Brian Wickham Travel Bursary Prize Winners

ICBF and Sheep Ireland are delighted to announce the winners of the Brian Wickham travel bursary prize to attend the World Congress on Genetics Applied to Livestock (WCGALP).

1. Shauna Walsh

Shauna is a PhD student in Teagasc and Munster Technological University. The title of her research is ‘Mining of producer recorded data; using beef calf and cow live-weight as a case study’. The objective of the study was to develop a novel editing criteria for anomaly detection of beef cow and calf live-weight data using live-weight data from the BEEP scheme provided by ICBF.

2. Pierce Rafter

Pierce is a post-doctoral student in Teagasc. The title of his research is “Inbreeding in purebred Irish sheep populations”. The objective of this research was to investigate the current rate of inbreeding within a sheep population using Sheep Ireland data to aid in breeding and management strategies.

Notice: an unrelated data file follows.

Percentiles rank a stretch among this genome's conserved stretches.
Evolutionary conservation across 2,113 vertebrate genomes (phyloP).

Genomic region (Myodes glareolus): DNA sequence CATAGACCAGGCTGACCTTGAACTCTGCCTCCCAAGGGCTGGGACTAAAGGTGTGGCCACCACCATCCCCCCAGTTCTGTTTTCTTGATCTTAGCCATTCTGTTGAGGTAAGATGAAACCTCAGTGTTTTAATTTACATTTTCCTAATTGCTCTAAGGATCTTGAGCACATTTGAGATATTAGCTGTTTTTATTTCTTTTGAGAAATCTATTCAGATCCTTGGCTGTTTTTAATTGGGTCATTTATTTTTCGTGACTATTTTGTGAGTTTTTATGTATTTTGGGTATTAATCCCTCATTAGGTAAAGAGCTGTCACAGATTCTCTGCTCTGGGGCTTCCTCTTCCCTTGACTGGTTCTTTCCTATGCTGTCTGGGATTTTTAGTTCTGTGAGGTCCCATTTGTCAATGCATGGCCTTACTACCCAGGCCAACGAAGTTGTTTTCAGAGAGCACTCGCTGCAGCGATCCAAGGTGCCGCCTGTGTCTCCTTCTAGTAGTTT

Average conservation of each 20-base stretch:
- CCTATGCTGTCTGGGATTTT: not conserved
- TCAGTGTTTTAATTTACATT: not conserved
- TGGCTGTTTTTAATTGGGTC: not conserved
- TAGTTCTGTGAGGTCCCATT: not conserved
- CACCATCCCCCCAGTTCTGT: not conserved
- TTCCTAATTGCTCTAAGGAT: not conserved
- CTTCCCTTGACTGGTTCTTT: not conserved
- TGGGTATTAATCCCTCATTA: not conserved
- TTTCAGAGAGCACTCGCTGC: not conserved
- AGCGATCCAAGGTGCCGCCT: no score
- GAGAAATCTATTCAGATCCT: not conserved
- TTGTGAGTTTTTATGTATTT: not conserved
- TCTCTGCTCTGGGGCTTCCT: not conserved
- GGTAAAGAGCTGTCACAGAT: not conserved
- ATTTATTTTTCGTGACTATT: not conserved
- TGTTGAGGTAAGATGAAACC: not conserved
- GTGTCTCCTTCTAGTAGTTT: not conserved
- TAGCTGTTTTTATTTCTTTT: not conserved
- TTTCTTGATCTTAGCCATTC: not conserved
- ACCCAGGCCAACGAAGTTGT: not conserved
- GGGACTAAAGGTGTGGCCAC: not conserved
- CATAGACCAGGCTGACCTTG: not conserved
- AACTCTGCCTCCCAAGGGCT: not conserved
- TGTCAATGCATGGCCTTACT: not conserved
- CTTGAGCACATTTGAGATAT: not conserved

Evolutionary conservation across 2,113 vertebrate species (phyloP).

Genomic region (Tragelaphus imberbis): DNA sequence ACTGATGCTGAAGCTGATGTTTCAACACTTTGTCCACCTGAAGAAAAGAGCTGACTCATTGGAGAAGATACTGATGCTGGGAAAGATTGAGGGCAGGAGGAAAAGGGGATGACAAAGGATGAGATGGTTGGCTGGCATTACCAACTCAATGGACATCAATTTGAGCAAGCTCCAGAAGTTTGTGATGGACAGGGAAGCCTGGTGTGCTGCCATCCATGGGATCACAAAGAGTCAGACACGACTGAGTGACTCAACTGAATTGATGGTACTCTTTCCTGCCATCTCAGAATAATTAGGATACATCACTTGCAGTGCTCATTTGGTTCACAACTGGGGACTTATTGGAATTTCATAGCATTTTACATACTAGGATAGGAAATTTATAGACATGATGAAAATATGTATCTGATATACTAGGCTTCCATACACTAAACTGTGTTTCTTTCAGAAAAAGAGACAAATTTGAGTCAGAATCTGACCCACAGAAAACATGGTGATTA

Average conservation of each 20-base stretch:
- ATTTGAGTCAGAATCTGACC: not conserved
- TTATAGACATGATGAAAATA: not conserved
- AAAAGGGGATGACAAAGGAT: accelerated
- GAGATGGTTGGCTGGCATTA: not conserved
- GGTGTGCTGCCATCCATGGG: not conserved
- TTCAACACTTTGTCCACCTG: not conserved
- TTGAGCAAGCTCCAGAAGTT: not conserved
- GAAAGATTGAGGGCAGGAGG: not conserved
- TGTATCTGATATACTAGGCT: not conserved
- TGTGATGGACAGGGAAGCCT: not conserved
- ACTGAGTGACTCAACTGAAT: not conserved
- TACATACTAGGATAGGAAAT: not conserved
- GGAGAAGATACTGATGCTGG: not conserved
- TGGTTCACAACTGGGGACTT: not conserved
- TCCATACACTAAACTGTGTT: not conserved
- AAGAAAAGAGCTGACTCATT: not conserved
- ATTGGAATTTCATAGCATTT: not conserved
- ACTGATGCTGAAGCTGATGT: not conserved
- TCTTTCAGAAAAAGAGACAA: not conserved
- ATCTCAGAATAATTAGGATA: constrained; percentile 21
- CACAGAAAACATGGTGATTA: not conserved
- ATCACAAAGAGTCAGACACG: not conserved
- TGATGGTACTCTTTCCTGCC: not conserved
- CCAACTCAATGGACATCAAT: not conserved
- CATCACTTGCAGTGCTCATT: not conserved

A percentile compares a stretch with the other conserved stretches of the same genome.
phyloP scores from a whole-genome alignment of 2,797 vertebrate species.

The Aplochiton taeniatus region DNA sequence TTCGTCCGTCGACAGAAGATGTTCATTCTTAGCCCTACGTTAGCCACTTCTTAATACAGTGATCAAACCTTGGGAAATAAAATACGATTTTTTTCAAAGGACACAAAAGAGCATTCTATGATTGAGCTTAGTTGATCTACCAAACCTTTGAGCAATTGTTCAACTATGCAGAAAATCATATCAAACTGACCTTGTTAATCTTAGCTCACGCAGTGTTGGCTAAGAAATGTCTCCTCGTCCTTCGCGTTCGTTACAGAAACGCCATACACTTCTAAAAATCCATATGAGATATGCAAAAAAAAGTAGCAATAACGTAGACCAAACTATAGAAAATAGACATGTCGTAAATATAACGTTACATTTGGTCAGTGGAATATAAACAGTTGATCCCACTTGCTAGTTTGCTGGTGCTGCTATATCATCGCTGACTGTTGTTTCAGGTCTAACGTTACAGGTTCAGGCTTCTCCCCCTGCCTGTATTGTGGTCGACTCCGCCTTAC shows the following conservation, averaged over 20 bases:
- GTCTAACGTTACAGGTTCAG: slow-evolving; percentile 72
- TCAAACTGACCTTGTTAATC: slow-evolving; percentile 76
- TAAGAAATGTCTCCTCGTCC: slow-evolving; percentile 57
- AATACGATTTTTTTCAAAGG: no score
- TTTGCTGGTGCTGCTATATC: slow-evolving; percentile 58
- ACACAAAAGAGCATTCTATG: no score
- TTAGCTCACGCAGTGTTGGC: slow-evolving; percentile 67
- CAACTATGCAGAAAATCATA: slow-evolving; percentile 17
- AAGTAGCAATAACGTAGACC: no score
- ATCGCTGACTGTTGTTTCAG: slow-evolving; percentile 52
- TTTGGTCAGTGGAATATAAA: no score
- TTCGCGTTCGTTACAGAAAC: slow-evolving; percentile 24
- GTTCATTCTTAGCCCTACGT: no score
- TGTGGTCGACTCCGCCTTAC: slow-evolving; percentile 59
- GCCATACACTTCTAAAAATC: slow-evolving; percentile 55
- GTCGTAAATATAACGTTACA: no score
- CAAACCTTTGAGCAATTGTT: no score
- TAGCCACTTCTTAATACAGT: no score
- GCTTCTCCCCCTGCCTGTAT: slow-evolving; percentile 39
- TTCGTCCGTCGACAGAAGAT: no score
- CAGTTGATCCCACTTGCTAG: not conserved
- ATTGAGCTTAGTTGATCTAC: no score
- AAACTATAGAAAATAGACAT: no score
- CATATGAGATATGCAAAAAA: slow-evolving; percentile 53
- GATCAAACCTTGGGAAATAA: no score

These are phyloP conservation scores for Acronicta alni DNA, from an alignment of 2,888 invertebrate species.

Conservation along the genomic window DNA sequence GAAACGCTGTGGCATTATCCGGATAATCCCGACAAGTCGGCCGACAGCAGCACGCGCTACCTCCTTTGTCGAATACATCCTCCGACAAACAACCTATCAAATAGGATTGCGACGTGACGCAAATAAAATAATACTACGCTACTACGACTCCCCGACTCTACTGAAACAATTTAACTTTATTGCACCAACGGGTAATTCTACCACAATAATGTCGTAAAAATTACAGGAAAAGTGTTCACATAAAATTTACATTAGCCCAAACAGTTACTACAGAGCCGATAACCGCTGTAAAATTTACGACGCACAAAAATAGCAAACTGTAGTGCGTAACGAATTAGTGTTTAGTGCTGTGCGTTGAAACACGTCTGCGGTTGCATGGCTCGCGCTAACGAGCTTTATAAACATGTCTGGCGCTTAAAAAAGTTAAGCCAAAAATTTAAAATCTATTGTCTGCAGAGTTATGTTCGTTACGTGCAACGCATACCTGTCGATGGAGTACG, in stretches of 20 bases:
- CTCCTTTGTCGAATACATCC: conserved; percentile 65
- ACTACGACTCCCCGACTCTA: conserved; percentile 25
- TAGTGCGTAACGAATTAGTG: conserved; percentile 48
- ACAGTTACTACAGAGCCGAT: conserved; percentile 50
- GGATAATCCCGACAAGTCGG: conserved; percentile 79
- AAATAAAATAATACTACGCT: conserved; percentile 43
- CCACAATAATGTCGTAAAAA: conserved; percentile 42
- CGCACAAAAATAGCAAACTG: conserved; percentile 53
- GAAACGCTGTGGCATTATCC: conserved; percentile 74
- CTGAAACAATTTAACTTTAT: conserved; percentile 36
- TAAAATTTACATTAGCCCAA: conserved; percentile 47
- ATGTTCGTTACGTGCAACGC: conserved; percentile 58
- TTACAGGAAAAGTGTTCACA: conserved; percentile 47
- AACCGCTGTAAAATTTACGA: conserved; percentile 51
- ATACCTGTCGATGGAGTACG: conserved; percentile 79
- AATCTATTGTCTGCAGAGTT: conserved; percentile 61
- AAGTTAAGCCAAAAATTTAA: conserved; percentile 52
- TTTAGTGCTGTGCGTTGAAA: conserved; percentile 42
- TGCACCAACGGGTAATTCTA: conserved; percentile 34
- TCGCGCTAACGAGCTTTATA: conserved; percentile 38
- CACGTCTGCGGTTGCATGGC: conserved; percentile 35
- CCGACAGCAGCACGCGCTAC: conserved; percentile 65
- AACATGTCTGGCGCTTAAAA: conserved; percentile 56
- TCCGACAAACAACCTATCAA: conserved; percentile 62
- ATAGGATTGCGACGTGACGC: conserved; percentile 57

3. David Kelly

David is a post-doctoral student in Teagasc. The title of his research is “Associations between milk protein polymorphisms and milk production in Holstein-Friesian cows”. The objective of this study was to quantify the association between milk genetic variants for three major milk proteins and milk production traits.

4. David Kenny

David is a post-doctoral student in Teagasc. The title of his research is “Detecting the presence of genomic imprinting for carcass traits in cattle using imputed high-density genotypes”. The objective of the study was to detect single nucleotide polymorphism (SNP)-phenotype imprinting associations for carcass traits using imputed, high-density genotypes from 23,687 cattle.

5. Fíona Dunne

Fíona is an early career scientist, currently working for Munster Bovine and research based on work while a post-doctoral student in Teagasc. The title of her research is “A decision-support tool to rank growing cattle on expected market value”. The objectives of the study were to develop a framework capable of incorporating both genetic and non-genetic information in order to better predict the eventual carcass value a growing animal. In doing so, herd owners can make more informed decisions when deciding which calves to purchase for growing based on their potential market value.

We would like to sincerely thank Brian Wickham for making this competition possible and for providing this unique opportunity to young scientists to attend the WCGALP conference in Rotterdam this year.

Thank you to all who participated in this competition.